Debenhams workers show the way

By Michael O’Brien

Four months into their fight for a decent settlement from their former employer the Debenhams strike will likely go down as the stand out workers struggle of 2020. The duration and the conditions in which the workers have had to pursue their fight for a decent settlement has won them widespread admiration and support among working class people.

Getting anything above the bare statutory redundancy after, in many cases, decades of service depends largely on the workers getting an advance commitment from the liquidator KPMG that the workers will get a proper share of the proceeds of the tens of millions of euro of stock to be sold off as part of the liquidation process.

Effective picketing

Without such a commitment from the liquidator the workers have been rightly blocking the removal of stock with pickets and night watches. So solid have these blockades been the workers correctly anticipated the possibility of injunctions being taken out against them by the liquidator but so far this has not happened with the liquidator likely correctly calculating that such a move would be deeply unpopular and likely boost the active support for the workers.

There are at best hints from the government and MANDATE union officials of behind the scenes communications with the liquidator to secure a settlement but nothing concrete. That things have been even pushed this far is a testament to the determination of the workers. It must be said here that any negotiations that do take place must have the direct participation of Debenhams’ shop stewards.

Laws for the rich

The laws as they stand give preferential treatment to the Revenue and business creditors ahead of the workers in liquidation situations. The authorities in this country also permit companies like Debenhams to play games such as bogusly claiming that the stock belongs to the UK parent company and that online sales in Ireland are likewise accrued to the UK parent and not the Irish subsidiary i.e. beyond the reach of the workers. The UK parent has also scandalously claimed that the Irish subsidiary is co-guarantor for an unpaid £200 million loan the UK parent company took out!

So what the Debenhams workers are fighting for is not just a fair settlement for themselves but for new rights to be won for all workers in this type of situation. We were promised after the Clerys’ saga five years ago which shared many similar features to the Debenhams struggle that the laws would be changed. The new programme for government makes a vague promise on this as a result of pressure from the Debenhams workers’ struggle.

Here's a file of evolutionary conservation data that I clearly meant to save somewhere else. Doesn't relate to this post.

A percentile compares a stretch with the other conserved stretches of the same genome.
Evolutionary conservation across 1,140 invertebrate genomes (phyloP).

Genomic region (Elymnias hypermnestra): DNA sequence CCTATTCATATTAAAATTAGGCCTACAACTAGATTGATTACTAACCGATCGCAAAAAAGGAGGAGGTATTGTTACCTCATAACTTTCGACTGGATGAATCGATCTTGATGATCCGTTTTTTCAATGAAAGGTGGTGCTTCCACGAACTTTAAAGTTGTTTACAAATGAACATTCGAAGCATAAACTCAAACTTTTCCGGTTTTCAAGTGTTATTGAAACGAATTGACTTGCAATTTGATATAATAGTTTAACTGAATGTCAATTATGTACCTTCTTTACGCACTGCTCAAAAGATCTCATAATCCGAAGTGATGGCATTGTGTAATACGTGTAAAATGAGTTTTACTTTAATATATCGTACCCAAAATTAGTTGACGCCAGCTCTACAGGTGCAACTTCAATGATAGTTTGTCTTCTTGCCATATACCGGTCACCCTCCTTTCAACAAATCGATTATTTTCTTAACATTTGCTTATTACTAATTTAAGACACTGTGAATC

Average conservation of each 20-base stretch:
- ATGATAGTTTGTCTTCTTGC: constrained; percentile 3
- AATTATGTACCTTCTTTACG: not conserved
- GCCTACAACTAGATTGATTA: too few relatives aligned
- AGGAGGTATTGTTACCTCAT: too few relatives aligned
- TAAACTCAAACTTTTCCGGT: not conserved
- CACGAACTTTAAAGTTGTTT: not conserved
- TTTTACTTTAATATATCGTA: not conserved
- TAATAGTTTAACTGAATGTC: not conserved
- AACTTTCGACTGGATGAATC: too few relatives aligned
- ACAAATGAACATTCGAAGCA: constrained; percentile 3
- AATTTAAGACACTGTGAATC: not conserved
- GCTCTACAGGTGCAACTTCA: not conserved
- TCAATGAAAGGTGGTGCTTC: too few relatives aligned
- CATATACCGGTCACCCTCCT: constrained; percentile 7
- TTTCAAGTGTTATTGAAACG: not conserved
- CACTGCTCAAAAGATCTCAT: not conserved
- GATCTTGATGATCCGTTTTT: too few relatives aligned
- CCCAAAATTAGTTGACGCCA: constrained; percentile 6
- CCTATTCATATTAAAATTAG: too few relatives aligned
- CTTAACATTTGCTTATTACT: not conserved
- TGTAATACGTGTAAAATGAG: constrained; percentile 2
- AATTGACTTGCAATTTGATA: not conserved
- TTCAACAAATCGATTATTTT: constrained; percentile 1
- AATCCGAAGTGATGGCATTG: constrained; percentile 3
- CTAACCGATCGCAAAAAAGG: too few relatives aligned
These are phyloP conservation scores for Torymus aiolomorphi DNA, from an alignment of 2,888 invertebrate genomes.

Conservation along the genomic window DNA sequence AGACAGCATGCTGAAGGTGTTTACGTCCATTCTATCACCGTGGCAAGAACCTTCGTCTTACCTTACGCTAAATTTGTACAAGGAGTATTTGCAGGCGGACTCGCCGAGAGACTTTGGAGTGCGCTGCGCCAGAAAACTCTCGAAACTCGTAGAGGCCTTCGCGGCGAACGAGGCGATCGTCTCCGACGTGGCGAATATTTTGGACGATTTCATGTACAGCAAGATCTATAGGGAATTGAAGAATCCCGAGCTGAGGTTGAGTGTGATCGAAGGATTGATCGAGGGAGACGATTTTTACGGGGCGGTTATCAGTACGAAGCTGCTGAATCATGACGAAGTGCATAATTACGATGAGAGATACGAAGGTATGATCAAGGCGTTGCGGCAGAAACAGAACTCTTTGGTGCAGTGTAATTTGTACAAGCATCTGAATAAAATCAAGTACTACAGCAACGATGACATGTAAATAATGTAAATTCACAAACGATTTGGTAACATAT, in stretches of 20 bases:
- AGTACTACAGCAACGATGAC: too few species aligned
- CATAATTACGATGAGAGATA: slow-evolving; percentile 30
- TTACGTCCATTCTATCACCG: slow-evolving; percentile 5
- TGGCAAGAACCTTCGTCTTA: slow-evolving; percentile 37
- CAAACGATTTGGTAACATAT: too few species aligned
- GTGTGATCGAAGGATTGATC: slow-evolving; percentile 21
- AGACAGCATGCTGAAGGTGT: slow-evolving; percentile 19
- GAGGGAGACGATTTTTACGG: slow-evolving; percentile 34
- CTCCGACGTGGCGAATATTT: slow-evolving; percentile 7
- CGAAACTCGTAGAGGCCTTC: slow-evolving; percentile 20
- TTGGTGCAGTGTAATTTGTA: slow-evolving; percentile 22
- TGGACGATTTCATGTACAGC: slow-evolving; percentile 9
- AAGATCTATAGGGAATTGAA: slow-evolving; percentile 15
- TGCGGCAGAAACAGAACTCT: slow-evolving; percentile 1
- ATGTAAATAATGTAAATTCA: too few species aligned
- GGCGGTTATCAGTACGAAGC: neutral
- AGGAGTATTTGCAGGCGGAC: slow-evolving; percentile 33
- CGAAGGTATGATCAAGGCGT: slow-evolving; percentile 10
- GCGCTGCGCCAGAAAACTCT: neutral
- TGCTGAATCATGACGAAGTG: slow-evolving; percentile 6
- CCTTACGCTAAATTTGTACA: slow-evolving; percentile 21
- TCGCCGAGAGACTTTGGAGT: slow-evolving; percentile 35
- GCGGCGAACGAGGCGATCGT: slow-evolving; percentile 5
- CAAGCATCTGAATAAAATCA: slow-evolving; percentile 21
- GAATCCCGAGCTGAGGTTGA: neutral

However the best guarantee of achieving both a decent settlement for the Debenhams workers and lasting changes that would benefit thousands of other workers into the future is to support the struggle that is being waged by those workers now.

Working-class solidarity

Solidarity TD and Socialist Party member Mick Barry, former TD Ruth Coppinger and party activists have actively supported the workers from the beginning both in the Dáil but most importantly assisting with protest actions to help sustain the struggle through the lockdown months.
We firmly believe that far more could have been done by the official trade union movement to champion the Debenhams struggle. The initiative for today’s protest has come from the workers and activists who support them but MANDATE should have officially backed it, circulating all their members and ICTU likewise circulate all their affiliates to turn out in force.

If the government were prepared to give in on wage subsidies, enhanced welfare payments, rent freezes etc as the lockdown begun a strong public call by the MANDATE leadership and the ICTU for a suspension of liquidations for the duration of the lockdown along with demands to save jobs in retail including by nationalising major jobs shedding firms could have wrung concessions from the government on this score.

Employers in this country are not letting the Covid crisis go to waste and there is already an avalanche of closures and redundancies as well as attacks on pay and conditions on those remaining in work from aviation to construction. In retail alone 100,000 jobs are predicted to go and official estimates are that there will be 400,000 unemployed by the end of the year. The Debenhams workers have shown that these attacks from employers do not have to be meekly accepted.